Hi there! I’m the Technical Lead Animator at Treehouse and I’ve been experimenting with VR and real-time game design. Welcome to part 2 of my tutorial on creating high-resolution assets for VR applications. If you haven’t had the chance yet, go ahead and check out Part 1 first.
In this article, we’ll make our way through the rest of the asset workflow and add it into the DirectX engine to see the final asset.
This is the process of taking the high poly model and sending its detail to the low poly real-time ready game model. You need to do this in a specialized program that is suited for this purpose. A lot of 3D programs do it, but they tend to be slow and not very reliable. I like to use Substance Designer, but for this post, we’ll use a program call Knald that is gaining a lot of industry traction. Its a small tool-set that is only used to bake and very user friendly.
The important thing that makes creating VR assets different from creating a regular game asset is that you have to have a Height Map. In contrast, most non-VR game assets get away with a Normal map only.
A Normal Map is an image that stores a direction at each pixel. It basically tells the game engine how light interacts with the surface vertices of the polygon. It displays a flat detail so that in a regular game without depth perception, it looks like there are depth and detail. However, in VR and through a headset a Normal Map looks like a fake facade when you get up close. That’s why the Height Map is essential to give the engine surface elevation data.
Next, we’ll need to bake out an Ambient occlusion map to approximate how bright light should be shining on any specific part of a model, based on the light and it’s environment. Then create a Curve map that uses greyscale or RGB values to help the engine smooth the model in sections of a certain degree or slope.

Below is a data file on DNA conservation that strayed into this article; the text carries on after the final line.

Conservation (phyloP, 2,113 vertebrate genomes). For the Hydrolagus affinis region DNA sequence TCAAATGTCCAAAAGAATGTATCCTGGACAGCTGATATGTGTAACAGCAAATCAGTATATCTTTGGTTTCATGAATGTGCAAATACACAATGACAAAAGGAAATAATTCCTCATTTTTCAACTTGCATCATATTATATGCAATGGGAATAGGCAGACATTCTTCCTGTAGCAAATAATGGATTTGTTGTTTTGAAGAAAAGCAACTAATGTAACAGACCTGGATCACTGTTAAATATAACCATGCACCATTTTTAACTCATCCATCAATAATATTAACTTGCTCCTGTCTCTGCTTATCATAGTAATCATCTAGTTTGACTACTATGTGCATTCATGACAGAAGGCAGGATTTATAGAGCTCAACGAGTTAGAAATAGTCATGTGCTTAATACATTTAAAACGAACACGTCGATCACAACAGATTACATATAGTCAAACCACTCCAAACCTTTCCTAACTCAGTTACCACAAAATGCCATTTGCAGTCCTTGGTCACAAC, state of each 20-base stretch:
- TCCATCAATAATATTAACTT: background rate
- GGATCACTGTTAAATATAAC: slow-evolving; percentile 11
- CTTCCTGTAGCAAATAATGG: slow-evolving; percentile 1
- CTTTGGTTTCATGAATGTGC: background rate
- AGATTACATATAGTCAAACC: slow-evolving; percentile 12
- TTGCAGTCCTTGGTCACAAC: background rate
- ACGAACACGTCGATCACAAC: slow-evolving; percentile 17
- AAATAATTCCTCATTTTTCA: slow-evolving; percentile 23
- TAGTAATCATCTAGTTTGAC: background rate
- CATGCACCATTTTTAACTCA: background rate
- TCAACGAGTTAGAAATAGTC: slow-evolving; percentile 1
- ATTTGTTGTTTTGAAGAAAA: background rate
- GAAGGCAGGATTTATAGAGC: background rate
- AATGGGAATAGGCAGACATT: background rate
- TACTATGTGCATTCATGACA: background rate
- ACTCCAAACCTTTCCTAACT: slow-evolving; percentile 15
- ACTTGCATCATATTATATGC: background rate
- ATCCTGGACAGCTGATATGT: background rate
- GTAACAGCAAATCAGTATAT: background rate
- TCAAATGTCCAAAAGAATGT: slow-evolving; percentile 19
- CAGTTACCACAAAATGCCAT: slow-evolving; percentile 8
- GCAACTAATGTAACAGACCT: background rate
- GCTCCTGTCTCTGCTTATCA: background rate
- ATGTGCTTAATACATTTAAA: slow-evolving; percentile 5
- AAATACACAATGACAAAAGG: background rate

Here’s a video going over the workflow we’ve covered so far.
With the texture baking complete, here are the maps we’ve ended up with.
As you’ll notice, at this stage we’ve got back some of the detail too.
If you want to really get technical and in-depth on texture baking, Polycount, a leading game forum, has extensive technical articles on the subject.
As explained in my article Size Matters. Scale Relationships in VR, now that we have the maps we need to check the size of our model before we finish the process. You can do this in Engine, but I also recommend double checking it at this point in Maya, or any general 3D program.
Now that we’ve confirmed it looks good and is about 3 feet tall, it’s perfect for a garden sculpture in our game.
At this point, we’ll need to load all of the maps into Substance designer. If you like working with nodes in a procedural workflow, this is a great program used by a lot of artists). If you’re more of a Photoshop artist and like to work in the more traditional style, I’d recommend using dDo. It hooks into Photoshop nicely and has a variety of tool-sets for texturing and painting/filling along UVs.
After loading in the low poly model, I mapped in the baked textures in Substance using a PBR material setup. It is a ts a huge program so I’m not going to get into the specifics of that process in this article.
Loading into a DirectX Engine
Now as you can see, we’re almost done, so it’s time load the asset into DirectX to view. I’d also recommend checking it out in Unity 3D or Unreal Engine. But if you just want to take a look without the complexity of a full game engine, there is a rather robust viewer called Toolbag.
Just for fun, I also added a procedural concrete texture to the head bust in Substance Designer and dropped in my garden light map to see the end result.
I hope this two-part overview helped you get an idea of the artist workflow for creating high-resolution assets for VR. If you want to dig deeper into how games are made, check out the Treehouse Game Development Track taught by Nick Pettit.
Have questions? Follow me on Twitter at @randomjake or share them in the comments below.